However, despite the many daunting challenges there are sources of optimism. Emerging technologies, such as satellite mapping and blockchain, are giving firms ever greater insight into their land-based supply chains. Technological progress has coupled with increased management focus and a growing understanding of the value of ecosystem services so as to allow executives to actively minimise supply chain risks. The green procurement codes of a few years ago have evolved into wide-ranging suppler engagement programmes that see consumer brands work closely with suppliers to minimise environmental impacts at every turn.  

For example, Michelle Norman, head of sustainability at Lucozade Ribena Suntory, says that the company "is driven by its desire to work in harmony with people and nature" and as such it "wants our supply chain to be as sustainable as possible and the traceability of our ingredients forms a huge part of that".

"Blackcurrants rely on life on land to thrive," she continues. "That's why we support our growers all year-round to implement Biodiversity Action Plans on their farms and have done since 2004. This includes water conservation, habitat restoration and other initiatives designed to promote biodiversity, without which we couldn't sustain our wonderful blackcurrant crop." Consequently, the company says it can now trace the 10,000 tonnes of British blackcurrant that go into Ribena, right through from bush to bottle.

Credit: Beyond Meat
Beyond Meat is one of a growing number of firms selling vegan-friendly proteins | Credit: Beyond Meat

Meanwhile, product innovation in everything from packaging to proteins is helping to curb land use impacts.

For example, over the last two years, the market for lab-grown or plant-based meat substitutes has grown from being essentially science fiction to a market where, in 2019, "one of the world's biggest alternative protein brands, Beyond Meat, the manufacturer of the plant-based Beyond Burger, went public at a valuation of almost $1.5bn", according to CB Insights. Another company, Impossible Foods, whose plant-based meat features in Burger King's meat-free Impossible Whopper, was valued at $2bn at its last funding round.

"In addition to offering new products, these alternative protein start-ups have the potential to upend the meat production process," CB Insights explains. "Going forward, the meat value chain could be simplified dramatically, as 'clean meat' labs could take the place of farms, feed lots, and slaughterhouses." This disruption could have profound effects on the $1.8tr meat market on a similar scale to the upheavals being experienced by carmakers, utilities, and oil and gas groups as a result of competitive clean technologies and escalating concerns over climate change.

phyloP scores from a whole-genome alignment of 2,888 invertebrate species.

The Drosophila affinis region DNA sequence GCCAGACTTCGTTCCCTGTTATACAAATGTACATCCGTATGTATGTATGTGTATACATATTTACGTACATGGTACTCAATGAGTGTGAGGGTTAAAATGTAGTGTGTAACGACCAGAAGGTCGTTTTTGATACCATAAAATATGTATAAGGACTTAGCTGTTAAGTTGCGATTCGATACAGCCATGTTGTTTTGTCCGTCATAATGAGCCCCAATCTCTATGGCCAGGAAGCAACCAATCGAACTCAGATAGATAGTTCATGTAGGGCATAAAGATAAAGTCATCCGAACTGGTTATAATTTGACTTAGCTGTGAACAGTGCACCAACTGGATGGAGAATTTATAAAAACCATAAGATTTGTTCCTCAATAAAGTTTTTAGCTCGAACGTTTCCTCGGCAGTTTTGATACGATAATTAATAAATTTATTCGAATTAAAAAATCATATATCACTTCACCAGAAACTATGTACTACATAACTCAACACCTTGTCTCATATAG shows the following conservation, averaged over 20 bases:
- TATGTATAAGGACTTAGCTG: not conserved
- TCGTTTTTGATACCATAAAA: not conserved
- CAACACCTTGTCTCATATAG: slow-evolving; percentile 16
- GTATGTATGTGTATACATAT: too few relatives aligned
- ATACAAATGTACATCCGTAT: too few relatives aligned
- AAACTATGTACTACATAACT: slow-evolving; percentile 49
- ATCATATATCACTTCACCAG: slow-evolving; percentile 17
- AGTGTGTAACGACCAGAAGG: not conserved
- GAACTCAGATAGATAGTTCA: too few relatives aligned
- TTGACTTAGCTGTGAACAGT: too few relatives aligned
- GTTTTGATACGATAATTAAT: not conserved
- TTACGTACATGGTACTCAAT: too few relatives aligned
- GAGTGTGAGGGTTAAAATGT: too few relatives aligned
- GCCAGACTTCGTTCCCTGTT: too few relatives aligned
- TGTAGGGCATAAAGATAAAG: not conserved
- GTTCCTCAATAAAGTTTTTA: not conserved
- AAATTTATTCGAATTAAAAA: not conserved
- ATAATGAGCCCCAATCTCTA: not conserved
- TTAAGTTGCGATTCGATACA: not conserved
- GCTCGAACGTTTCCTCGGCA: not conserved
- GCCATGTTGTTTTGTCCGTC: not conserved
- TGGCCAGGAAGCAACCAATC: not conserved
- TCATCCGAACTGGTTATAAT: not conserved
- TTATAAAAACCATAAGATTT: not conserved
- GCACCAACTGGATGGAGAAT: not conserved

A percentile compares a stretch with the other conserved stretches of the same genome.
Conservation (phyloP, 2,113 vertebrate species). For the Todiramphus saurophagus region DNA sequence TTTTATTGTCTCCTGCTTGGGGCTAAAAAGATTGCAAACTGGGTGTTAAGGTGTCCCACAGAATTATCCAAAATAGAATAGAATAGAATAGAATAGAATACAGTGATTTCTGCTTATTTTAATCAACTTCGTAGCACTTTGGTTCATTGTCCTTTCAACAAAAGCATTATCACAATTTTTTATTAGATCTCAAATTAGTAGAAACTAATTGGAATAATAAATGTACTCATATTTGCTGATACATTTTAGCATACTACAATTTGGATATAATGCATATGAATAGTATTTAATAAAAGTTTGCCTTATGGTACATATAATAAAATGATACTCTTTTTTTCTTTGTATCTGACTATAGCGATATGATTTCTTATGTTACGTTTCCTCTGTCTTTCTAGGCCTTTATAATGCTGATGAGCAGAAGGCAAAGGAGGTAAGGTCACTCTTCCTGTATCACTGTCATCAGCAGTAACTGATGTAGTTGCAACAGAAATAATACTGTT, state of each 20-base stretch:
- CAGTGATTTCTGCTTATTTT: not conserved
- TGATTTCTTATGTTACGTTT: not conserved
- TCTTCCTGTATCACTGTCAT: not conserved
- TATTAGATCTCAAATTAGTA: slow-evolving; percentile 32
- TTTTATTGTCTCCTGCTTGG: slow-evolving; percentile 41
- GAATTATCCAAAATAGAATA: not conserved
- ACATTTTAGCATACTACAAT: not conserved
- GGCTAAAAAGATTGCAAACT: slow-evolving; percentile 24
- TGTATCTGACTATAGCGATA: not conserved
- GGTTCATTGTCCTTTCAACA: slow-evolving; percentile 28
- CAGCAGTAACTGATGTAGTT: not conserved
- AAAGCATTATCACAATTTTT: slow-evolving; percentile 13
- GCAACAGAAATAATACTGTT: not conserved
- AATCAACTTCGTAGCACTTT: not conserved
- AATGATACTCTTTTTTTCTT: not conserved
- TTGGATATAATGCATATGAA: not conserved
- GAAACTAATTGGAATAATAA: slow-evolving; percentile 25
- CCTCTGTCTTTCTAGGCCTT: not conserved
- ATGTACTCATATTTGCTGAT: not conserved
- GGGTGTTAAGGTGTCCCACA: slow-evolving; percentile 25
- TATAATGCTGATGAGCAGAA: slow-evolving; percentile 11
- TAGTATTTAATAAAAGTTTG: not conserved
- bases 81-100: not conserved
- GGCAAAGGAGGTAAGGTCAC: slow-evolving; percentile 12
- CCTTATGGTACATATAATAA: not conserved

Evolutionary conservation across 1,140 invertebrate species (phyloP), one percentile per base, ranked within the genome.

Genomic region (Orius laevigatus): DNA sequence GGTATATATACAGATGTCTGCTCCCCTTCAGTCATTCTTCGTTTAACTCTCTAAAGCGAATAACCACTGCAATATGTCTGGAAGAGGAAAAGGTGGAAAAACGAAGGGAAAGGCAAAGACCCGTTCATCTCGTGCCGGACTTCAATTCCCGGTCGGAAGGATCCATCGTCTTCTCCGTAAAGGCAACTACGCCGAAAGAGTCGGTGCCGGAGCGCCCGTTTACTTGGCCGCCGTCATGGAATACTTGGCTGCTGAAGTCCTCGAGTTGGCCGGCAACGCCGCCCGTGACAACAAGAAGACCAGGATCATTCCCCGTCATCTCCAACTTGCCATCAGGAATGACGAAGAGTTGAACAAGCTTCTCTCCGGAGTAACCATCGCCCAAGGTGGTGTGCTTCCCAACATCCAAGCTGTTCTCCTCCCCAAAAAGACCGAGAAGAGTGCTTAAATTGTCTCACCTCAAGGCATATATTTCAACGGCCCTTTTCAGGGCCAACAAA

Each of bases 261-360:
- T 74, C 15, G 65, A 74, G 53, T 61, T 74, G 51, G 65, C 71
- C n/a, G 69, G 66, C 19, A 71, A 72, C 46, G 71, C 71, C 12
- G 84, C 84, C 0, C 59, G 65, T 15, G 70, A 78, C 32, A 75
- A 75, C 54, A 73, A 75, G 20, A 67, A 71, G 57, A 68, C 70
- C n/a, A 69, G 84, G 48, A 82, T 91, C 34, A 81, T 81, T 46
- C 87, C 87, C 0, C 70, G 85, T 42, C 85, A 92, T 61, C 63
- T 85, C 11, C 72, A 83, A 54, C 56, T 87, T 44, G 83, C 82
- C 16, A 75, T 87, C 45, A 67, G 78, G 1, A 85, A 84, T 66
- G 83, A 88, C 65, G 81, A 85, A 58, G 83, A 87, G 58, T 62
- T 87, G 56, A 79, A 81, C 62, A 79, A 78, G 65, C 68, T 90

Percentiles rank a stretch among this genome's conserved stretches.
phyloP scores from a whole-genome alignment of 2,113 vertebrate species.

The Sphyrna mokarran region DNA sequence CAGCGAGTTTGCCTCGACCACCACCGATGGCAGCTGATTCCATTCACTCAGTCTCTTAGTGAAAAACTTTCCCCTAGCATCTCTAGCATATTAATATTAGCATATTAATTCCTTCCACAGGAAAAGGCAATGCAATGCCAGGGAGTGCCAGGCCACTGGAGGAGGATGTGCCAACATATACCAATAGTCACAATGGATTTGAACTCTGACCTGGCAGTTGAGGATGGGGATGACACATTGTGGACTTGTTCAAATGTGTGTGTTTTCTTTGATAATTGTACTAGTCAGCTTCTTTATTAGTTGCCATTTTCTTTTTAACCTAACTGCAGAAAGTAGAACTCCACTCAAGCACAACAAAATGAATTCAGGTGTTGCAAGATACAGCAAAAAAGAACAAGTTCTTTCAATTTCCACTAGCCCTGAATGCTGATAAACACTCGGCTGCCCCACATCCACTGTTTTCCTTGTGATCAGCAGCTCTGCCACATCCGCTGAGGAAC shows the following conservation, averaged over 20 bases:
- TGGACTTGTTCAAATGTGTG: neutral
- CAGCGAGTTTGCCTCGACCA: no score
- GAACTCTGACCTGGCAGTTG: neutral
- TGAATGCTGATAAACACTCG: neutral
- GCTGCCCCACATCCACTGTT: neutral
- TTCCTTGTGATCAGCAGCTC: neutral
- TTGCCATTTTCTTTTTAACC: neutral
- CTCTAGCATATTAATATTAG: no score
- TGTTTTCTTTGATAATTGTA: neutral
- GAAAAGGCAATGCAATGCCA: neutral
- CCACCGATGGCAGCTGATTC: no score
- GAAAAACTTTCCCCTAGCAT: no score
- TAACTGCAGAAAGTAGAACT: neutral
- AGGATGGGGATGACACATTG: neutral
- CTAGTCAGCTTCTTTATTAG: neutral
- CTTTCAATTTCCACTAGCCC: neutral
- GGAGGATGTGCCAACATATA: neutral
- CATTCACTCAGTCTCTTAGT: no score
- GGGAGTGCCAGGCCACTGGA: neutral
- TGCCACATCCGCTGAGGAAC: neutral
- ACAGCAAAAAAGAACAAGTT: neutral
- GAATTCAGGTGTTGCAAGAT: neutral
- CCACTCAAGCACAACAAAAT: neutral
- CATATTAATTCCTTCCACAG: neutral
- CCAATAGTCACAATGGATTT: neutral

Another trend that offers businesses the opportunity to reduce their harmful impacts on land and biodiversity is the growth of the circular economy, which has the potential to massively reduce resource use, waste, and pollution. Indonesian start-up Evoware provides just one example of the resource-saving innovation that is accelerating around the world, thanks to its edible alternative to plastic cups and food sachets. Made from seaweed, the new material promises to not only reduce plastic pollution but also sequester CO2. Similarly, Finnish oil refiner Neste is one of a number of companies moving from making products from crude oil to alternatives made from materials such as waste oils and fats to produce biodiesel, bioaviation fuel, and bioplastics. The race is on to develop low carbon fuels that avoid the land use impacts that inevitably come with first generation biofuels.

 

 

It is these many innovations, coupled with the kind of policy interventions that have proven to increase forest cover in many industrialised nations and slow deforestation rates in emerging economies, which provide hope that slow progress on SDG15 to date could yet reach an inflection point. 

Cartwright argues it is proactive businesses that are likely to trigger a new wave of action to deliver on SDG15. "This is an area where we really need business to lead, because otherwise we get stuck in a cycle of government saying that companies are not doing enough and businesses saying they can't do any more because it is not compulsory for their competitors to act as well," she says. "It's a real opportunity for companies to step up and tackle these issues."

The debate over 'ecosystem services' and 'natural capital' accounting may continue to rage on, but alongside escalating corporate and investor fears over the climate crisis a fundamental truth is dawning in boardrooms around the world. "There is a growing realisation that we can't tackle climate change without restoring nature," reflects Cartwright. "It's easy to take nature for granted until it's gone - but once it's gone, we can't get it back. It's really interesting that the connection doesn't get made that we are nature; we are life on land. We're not separate from it. If we damage life on land, we are damaging ourselves."